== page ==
Episode 037: Kendall Kridner-Protzmann

Episode 037: Kendall Kridner-Protzmann


For episode 029 of Gutted, I had the pleasure of interviewing Bill Protzmann who told his story, A Path With Heart. For episode 037, I spoke with Kendall Kridner-Protzmann, Bill’s daughter, who is an interfaith hospital chaplain and licensed local pastor for the United Methodist Church in Southern California. As a queer-identified woman, Kendall is situated in both the religious and LGBTQ communities—communities that have historically felt betrayed by one another. 

The day before Kendall and I sat down to speak for our interview, she had driven back from Idaho where she was spending time with her grandfather who had just entered into hospice care. As she is very familiar with being on the leadership side of hospice—the side where she is privy to others amidst their losses—she describes how it was “surreal to be on the other side,” spending time in community with her family as they supported her grandfather in crossing over. 

I am particularly curious about this period of time in one’s life: the mortal life has not quite ended and the unknown of what lies beyond has not begun. Kendall and I discuss how interesting it is that this moment in time is often one of the few we have in life in which our entire family is gathered around, when people show up just to be, to sit and hold space with members of their family or tribe that they love. Kendall’s grandfather was surrounded by his children, grandchildren, and “lady friend” in the final days of his life. Kendall recalls the experience:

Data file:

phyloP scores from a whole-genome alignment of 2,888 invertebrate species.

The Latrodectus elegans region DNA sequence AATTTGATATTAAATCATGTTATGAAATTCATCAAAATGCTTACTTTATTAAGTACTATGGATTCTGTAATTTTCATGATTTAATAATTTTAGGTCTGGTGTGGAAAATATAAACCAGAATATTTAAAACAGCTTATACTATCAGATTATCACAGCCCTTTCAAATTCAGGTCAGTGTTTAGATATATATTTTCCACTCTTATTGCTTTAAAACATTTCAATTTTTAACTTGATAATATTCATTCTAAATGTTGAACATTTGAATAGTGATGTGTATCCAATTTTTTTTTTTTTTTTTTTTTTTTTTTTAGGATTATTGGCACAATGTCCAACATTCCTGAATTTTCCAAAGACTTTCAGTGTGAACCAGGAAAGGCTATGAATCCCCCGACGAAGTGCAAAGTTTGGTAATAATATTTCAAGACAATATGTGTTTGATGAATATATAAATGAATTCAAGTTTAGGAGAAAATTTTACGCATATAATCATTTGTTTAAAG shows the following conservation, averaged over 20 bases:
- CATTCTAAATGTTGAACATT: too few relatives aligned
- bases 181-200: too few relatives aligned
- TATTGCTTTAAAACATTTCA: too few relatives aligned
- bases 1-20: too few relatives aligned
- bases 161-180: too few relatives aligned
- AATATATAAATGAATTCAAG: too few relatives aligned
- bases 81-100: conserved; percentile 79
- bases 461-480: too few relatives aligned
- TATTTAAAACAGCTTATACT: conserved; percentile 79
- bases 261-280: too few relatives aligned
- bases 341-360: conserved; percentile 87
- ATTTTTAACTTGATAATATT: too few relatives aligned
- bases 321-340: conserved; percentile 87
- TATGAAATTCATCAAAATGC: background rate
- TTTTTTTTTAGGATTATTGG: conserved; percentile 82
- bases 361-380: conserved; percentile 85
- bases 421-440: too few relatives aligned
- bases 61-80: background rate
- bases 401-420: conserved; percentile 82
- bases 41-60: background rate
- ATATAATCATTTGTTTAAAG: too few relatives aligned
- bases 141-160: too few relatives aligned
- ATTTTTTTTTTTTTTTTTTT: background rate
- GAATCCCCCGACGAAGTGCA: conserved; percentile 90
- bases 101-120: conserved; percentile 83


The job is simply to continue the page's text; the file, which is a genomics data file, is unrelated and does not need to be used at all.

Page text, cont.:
“We were all settled into the room and granddad [would] come in and out of lucid moments and he looked around to all of us flocked to see him sitting in a bed. And he said, ‘Well, bet you’re all wondering why I called this meeting?’ And we all laughed as he kind of rolled his eyes.”